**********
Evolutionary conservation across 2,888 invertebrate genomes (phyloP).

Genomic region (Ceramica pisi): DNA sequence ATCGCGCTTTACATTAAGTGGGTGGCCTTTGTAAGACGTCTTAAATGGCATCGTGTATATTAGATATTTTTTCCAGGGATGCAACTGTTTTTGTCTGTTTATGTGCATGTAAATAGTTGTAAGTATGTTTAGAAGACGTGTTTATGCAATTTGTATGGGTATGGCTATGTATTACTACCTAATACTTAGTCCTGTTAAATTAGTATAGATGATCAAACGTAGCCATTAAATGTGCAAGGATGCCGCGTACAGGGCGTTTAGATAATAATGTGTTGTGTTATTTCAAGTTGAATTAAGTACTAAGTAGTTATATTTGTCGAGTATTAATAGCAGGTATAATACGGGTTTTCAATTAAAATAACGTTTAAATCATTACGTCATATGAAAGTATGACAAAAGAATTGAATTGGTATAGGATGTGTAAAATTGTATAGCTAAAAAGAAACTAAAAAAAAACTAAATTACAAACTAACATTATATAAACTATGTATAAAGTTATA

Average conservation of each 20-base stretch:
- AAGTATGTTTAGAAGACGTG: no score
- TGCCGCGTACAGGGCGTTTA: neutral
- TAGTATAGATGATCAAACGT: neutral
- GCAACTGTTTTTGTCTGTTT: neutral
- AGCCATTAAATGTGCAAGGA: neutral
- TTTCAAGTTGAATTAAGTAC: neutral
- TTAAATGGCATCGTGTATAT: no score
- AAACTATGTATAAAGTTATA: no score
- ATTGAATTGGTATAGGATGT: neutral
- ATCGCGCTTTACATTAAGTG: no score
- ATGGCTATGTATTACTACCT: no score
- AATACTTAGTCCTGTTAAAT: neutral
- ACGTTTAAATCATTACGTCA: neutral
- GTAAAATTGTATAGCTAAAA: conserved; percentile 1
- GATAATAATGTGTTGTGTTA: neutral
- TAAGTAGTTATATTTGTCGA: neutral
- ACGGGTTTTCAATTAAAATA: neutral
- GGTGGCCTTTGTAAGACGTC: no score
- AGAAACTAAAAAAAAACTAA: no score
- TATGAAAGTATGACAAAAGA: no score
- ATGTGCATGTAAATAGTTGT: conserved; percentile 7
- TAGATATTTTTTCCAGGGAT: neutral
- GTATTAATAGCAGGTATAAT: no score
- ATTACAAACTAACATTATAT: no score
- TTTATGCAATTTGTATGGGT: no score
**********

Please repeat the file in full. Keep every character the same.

Evolutionary conservation across 2,888 invertebrate genomes (phyloP).

Genomic region (Ceramica pisi): DNA sequence ATCGCGCTTTACATTAAGTGGGTGGCCTTTGTAAGACGTCTTAAATGGCATCGTGTATATTAGATATTTTTTCCAGGGATGCAACTGTTTTTGTCTGTTTATGTGCATGTAAATAGTTGTAAGTATGTTTAGAAGACGTGTTTATGCAATTTGTATGGGTATGGCTATGTATTACTACCTAATACTTAGTCCTGTTAAATTAGTATAGATGATCAAACGTAGCCATTAAATGTGCAAGGATGCCGCGTACAGGGCGTTTAGATAATAATGTGTTGTGTTATTTCAAGTTGAATTAAGTACTAAGTAGTTATATTTGTCGAGTATTAATAGCAGGTATAATACGGGTTTTCAATTAAAATAACGTTTAAATCATTACGTCATATGAAAGTATGACAAAAGAATTGAATTGGTATAGGATGTGTAAAATTGTATAGCTAAAAAGAAACTAAAAAAAAACTAAATTACAAACTAACATTATATAAACTATGTATAAAGTTATA

Average conservation of each 20-base stretch:
- AAGTATGTTTAGAAGACGTG: no score
- TGCCGCGTACAGGGCGTTTA: neutral
- TAGTATAGATGATCAAACGT: neutral
- GCAACTGTTTTTGTCTGTTT: neutral
- AGCCATTAAATGTGCAAGGA: neutral
- TTTCAAGTTGAATTAAGTAC: neutral
- TTAAATGGCATCGTGTATAT: no score
- AAACTATGTATAAAGTTATA: no score
- ATTGAATTGGTATAGGATGT: neutral
- ATCGCGCTTTACATTAAGTG: no score
- ATGGCTATGTATTACTACCT: no score
- AATACTTAGTCCTGTTAAAT: neutral
- ACGTTTAAATCATTACGTCA: neutral
- GTAAAATTGTATAGCTAAAA: conserved; percentile 1
- GATAATAATGTGTTGTGTTA: neutral
- TAAGTAGTTATATTTGTCGA: neutral
- ACGGGTTTTCAATTAAAATA: neutral
- GGTGGCCTTTGTAAGACGTC: no score
- AGAAACTAAAAAAAAACTAA: no score
- TATGAAAGTATGACAAAAGA: no score
- ATGTGCATGTAAATAGTTGT: conserved; percentile 7
- TAGATATTTTTTCCAGGGAT: neutral
- GTATTAATAGCAGGTATAAT: no score
- ATTACAAACTAACATTATAT: no score
- TTTATGCAATTTGTATGGGT: no score